tweaty-faar hours* work on the
part of Washington Asylum
Hospital physicians, using hot
aad cold water treatmeat.
^ When JhcksOn wns brought
to the First Precinct police statloa
Saturday night by his employer,
George A. Lester, of
Falls Church, Va., he was able
to speak oaly Indistinctly. He
was removed to the Washington
Asylum Hospital, where
mental tests proved futile. Yesterday
Jackson wns given hft
snd cold wster baths throughout
the day. Toward evealng,
according to Dr. J. T. Mahloney,
the v|etlm began to dlsplny
emotion aad at 10 o'clock last
night his mind suddenly became
Jackson, who came here a
week ago from I* or a Scotia,
told physiclaaa he served six
years la the British aavy, aad
durlag the war was struck on
the head by shrapnel.
TO HELP FRATS
Petitions Urge Revision of
The Board of Education's
Sonority girls from all the Greekletter
societies in the Washington
high school, probably will be drawn
into the campaign to secure a' revision
of the Board of Education's
ruling against fraternities. , Such
was indicated Saturday at a meeting
of the Interfratsrnity Council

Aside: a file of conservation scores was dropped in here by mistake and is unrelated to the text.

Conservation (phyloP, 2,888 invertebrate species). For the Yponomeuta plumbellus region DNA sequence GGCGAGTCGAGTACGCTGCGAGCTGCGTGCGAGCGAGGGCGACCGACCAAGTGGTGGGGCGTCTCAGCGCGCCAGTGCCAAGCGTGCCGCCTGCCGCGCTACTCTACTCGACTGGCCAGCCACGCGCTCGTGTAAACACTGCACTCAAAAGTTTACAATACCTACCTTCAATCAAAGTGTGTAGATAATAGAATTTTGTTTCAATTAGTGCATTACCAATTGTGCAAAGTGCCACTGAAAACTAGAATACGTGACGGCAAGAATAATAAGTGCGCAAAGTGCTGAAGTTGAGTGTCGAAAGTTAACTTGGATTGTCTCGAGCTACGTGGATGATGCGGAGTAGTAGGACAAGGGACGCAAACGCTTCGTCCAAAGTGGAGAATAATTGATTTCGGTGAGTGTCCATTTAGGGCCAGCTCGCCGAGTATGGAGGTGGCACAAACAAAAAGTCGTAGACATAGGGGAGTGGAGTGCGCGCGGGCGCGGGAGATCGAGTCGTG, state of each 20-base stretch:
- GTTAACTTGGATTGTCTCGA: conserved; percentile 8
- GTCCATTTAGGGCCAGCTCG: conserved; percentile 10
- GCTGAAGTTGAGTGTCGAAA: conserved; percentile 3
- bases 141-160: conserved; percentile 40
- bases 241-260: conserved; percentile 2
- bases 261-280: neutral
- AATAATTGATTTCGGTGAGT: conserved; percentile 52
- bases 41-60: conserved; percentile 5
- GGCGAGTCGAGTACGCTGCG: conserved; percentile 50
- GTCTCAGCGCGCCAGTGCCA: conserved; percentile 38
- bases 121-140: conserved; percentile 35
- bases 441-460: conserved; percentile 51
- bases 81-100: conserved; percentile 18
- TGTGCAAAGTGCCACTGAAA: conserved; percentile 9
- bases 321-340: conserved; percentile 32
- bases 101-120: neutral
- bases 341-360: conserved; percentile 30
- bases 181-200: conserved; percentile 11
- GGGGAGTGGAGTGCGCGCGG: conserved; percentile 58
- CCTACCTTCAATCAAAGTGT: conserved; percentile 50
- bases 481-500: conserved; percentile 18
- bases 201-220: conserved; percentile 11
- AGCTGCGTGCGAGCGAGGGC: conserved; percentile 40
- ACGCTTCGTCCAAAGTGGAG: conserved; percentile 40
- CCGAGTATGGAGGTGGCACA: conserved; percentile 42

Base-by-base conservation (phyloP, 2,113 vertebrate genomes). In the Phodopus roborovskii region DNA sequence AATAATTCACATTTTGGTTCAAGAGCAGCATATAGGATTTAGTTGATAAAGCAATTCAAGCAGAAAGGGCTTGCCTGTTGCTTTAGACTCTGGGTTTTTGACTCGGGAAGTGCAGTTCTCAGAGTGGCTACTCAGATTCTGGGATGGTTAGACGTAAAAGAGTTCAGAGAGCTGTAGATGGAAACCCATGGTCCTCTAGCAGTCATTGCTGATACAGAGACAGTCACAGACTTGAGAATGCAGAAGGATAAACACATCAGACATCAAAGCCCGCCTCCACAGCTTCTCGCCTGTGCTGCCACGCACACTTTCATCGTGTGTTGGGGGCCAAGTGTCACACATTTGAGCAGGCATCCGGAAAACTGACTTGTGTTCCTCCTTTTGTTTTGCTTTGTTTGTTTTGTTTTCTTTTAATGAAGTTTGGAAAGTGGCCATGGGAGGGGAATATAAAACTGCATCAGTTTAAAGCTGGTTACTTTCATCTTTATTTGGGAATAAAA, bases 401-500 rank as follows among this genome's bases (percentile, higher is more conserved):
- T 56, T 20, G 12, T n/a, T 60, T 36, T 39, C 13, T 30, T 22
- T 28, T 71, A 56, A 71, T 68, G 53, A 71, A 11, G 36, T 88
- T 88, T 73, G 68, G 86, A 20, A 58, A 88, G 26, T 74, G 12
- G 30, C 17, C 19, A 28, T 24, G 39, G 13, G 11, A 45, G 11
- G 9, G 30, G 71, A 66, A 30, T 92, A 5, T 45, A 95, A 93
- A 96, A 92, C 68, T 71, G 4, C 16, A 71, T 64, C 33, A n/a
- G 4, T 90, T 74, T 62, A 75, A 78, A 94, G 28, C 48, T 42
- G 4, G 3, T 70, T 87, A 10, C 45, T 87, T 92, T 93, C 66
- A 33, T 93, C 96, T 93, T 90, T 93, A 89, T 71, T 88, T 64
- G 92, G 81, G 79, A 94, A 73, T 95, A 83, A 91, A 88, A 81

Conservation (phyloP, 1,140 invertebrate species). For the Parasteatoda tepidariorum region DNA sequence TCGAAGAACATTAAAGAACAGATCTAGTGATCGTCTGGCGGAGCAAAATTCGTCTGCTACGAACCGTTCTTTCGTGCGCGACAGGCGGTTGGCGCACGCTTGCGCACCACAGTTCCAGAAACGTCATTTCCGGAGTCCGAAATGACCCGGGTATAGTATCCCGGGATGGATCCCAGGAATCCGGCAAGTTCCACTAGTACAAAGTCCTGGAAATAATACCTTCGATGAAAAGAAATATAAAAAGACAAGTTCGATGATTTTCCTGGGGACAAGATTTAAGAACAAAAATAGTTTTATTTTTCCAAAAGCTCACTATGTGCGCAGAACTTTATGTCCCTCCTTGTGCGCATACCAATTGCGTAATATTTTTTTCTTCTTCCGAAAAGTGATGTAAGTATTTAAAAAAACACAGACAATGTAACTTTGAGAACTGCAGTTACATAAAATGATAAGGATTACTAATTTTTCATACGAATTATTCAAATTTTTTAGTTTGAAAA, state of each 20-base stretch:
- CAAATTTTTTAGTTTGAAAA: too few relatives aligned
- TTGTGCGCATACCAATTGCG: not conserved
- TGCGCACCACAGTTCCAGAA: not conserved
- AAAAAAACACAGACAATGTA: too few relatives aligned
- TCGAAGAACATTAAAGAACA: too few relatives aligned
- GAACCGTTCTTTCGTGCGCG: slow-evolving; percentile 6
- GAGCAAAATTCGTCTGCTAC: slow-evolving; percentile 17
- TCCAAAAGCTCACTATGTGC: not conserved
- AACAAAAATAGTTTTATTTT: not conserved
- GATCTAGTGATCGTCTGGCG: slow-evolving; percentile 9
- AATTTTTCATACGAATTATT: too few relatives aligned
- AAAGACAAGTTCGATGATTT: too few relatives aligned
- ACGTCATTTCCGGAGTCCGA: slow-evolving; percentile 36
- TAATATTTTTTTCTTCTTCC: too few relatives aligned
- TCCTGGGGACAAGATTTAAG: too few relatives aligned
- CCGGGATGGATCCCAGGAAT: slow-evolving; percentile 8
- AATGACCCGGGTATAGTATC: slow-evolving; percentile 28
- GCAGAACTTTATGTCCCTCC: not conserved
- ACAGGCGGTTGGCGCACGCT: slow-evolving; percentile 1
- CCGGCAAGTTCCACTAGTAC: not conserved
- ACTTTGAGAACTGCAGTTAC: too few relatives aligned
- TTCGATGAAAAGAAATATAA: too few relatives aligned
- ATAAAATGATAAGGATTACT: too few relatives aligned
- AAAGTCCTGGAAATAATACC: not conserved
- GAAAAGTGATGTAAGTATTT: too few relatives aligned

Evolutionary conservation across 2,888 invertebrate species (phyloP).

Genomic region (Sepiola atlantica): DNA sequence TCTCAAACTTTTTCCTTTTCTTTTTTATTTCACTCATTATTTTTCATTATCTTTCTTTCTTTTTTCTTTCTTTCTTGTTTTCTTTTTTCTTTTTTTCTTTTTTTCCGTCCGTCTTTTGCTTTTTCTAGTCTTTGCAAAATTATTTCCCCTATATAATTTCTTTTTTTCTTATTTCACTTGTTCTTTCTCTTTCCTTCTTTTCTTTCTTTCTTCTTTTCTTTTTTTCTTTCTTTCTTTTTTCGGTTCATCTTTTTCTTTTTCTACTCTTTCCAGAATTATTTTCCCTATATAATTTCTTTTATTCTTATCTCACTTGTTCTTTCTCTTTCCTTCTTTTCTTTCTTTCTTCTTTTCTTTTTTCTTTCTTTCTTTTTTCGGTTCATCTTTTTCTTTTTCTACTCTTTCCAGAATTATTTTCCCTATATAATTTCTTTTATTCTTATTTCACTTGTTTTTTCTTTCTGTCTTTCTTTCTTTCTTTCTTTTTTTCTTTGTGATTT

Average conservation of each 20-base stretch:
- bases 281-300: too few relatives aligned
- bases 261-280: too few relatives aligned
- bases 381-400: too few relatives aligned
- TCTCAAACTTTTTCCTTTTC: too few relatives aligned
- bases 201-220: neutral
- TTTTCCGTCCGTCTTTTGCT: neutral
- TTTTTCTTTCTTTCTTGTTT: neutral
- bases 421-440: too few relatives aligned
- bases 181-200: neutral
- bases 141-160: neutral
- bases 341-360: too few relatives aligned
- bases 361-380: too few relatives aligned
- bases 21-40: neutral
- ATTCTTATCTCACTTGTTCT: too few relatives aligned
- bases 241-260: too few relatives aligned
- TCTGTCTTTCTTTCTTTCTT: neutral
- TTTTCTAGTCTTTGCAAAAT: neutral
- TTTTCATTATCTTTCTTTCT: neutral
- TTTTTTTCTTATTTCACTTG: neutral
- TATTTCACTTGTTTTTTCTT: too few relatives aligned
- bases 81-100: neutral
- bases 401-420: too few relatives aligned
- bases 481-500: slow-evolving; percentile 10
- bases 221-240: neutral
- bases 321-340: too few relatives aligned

held in the Washington Chamber of
Commerce rooms. Homer Bufldingy
when the motion carried to supply
ths gills with petition blanks and
ask their assistance In bombarding
the District of Columbia committees
with endorsements of high
school fraternal societies.
The meeting was attended by representatives
of fifteen fraternities.
It was decided to hold another
meeting in one week, to which
former members of these societies,
now prominent in business or office,
will be invited and asked to speak.
Two weeks ago the Interfraternal
body took up the idea of
backing their friends In Congress
with a popular petition to be
aigned by citizens of the District
f.??orlng the continuance of high
school secret societies. Partial reports
on the progress of the petition
wer, heard last night. One organisation
reported SO# signatures.
Many prominent men. It was announced,
had signed, among them
Commissioner James F.' Oyster, Inspector